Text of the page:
Jacqueline (64) noticed that a change in diet can indeed influence brain disease. “I’ve had migraines since I was thirteen. When I went on a cheese-free diet, my attacks decreased from twice a week to twice a year! Most likely due to a mold found in cheese. According to the neurologist, that couldn’t be the reason, so my mother secretly added cheese to my food to check. I promptly had an attack the next day. Also, when I accidentally ate fruit with a moldy piece, I got a migraine.” Jacqueline had the same experience with inhaling mold. “Twice a year I walked in the dunes, where there turned out to be a certain species of fungus. After such a walk I invariably had an attack. So yes, I am sensitive to mold, so I avoid it now.” Psychiatrist Iris Sommer also mentions the effect of fungi in her book. “Ten-year-olds developed ADHD more often if there were more and different molds in the house dust. So the more bacteria and the fewer fungi there are in house dust, the more diverse the child’s intestinal flora and the more protection against ADHD.”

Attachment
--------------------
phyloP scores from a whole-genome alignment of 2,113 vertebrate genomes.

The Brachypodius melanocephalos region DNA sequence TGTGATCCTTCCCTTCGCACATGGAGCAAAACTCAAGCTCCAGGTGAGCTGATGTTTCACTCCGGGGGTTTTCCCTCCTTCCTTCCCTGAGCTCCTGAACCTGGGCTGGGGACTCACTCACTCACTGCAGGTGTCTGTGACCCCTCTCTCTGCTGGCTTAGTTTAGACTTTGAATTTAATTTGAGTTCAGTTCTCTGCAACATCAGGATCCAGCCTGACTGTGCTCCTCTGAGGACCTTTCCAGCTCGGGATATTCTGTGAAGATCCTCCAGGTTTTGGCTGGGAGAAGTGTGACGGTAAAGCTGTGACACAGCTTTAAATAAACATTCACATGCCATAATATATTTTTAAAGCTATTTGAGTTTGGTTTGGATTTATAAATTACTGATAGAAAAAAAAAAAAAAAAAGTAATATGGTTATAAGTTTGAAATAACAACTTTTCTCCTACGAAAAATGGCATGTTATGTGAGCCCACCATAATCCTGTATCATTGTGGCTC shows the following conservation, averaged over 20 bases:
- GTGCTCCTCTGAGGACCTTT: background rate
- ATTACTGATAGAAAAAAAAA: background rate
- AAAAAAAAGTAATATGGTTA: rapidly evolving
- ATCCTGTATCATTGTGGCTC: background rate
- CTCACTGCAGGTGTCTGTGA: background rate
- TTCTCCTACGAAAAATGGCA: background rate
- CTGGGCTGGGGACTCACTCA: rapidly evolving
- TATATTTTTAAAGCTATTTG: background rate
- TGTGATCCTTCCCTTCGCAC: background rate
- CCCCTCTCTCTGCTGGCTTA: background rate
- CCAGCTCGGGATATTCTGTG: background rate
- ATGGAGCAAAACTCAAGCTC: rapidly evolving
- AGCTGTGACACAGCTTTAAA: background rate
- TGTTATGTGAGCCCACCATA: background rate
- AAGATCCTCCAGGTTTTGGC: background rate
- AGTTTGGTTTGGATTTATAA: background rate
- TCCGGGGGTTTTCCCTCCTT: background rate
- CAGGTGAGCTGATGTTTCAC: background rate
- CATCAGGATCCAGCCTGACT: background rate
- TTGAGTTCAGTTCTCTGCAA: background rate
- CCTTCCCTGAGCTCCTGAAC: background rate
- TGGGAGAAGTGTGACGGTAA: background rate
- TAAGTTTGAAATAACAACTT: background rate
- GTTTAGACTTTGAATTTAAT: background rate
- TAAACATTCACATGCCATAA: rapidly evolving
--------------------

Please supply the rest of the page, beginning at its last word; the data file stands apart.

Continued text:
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To stop Alzheimer’s disease before it starts, a major research project has been set up: ABOARD. Once it becomes clear how the disease arises, we can try to stop it. Hopeful: there seems to be a prospect of medicine, and the role of lifestyle is becoming clearer. Are you over 45? You can register for this important research via Uurtje voor Alzheimer, alzheimer-nederland.nl.

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The amount of fiber per product can be found at:
• The Calorie Checker, voedingcentrum.nl/caloriechecker
• The app Do I choose healthy? via the app store or voedingcentrum.nl

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Fibers make the difference